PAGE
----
Rotary District 1090
THE DISTRICT 1090 HISTORY
Prepared by the district and not verified by Rotary Global History
FOR THE Rotary Global History A BRIEF HISTORY OF DISTRICT 1090
Prepared by the District.
THE EVOLUTION OF DISTRICT 1090 UK
The first clubs in these islands were formed in 1911 and by 1918 there were 22 clubs organised into 6 Districts all based on County boundaries. The Counties of Berkshire, Buckinghamshire, Hertfordshire, and Bedfordshire were in District 3. Oxfordshire at that time was in District 2.
Rotary International Association for Great Britain and Ireland, formed in 1922, was renamed RIBI, as we know it, in 1938. The Board of Directors of RIBI decided in 1923 that, "to guarantee that men of ability were evenly distributed throughout the Districts, there should be smaller units", and the 5 counties mentioned above. became District 9.
In 1957 following dramatic Rotary growth worldwide, RI decided to create a further 500 Districts and in RIBI we were told to add 100 to our numbers thus District 9 became 109, although this number had to be reallocated to us from Mexico and Yucatan.
The growth of Districts continued in RIBI and in 1974 District 124 was born and of the new numbers allocated by RI to RIBI 125 and 126 were then in Iceland and 127, 128 and 129 were in Norway. This required more reshuffling within Scandinavia and 126 was subsequent reallocated on the birth of District 126 in 1984/1985 when District 109 was split into two.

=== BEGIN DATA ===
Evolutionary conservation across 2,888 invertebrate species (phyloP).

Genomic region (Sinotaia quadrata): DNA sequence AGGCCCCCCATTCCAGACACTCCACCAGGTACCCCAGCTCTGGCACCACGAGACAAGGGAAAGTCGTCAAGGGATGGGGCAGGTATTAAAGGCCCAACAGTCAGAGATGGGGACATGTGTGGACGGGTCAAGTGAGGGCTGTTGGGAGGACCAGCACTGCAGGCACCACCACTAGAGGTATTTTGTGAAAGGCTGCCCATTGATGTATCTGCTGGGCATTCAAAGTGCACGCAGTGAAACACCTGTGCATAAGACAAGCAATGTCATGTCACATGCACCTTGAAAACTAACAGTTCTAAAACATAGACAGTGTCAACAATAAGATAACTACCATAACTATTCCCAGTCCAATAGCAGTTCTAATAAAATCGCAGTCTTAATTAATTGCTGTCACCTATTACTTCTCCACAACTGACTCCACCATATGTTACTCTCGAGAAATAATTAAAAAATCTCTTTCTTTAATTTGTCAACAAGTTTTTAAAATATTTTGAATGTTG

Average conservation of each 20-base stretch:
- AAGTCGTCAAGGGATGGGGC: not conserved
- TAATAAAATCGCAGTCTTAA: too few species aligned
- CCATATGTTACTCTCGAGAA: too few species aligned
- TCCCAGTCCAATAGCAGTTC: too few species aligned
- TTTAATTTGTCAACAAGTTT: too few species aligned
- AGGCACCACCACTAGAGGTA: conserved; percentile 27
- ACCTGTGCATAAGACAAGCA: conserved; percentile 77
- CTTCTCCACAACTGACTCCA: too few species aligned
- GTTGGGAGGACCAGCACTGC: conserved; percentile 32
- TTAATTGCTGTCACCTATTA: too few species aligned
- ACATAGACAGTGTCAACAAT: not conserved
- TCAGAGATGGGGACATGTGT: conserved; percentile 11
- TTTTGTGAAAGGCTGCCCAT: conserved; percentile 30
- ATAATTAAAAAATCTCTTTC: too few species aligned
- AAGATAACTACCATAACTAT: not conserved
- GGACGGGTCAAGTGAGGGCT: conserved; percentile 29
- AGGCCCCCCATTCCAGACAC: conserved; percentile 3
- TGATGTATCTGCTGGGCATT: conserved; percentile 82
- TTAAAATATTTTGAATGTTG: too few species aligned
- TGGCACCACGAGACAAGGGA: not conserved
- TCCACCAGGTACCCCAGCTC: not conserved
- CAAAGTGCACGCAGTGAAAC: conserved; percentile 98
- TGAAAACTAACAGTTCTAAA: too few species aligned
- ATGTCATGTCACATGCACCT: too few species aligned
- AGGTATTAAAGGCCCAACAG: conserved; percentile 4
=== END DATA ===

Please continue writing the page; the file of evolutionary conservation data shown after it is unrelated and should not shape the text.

All the Northern clubs went into the new District from parts of Hertfordshire and Bedfordshire. plus some clubs in Buckinghamshire.
District 109 retained Berkshire, Oxfordshire, the southern part of Buckinghamshire, plus part of Greater London (Middlesex) and it became as it is known today. The assets of District 109 had to be proportionally divided. Old traditions died such as always using Eastbourne and the Queens Hotel for District Conferences. Since 1985 Conferences have been held at venues stretching from Plymouth to Eastbourne along the Southern coast and even Cardiff and Harrogate have been successful Conference venues
in recent years. Usually, at least 1,000 participate in the Conferences.
The Rotary Club of Pinner left District 1130 and joined District 1090 at that time.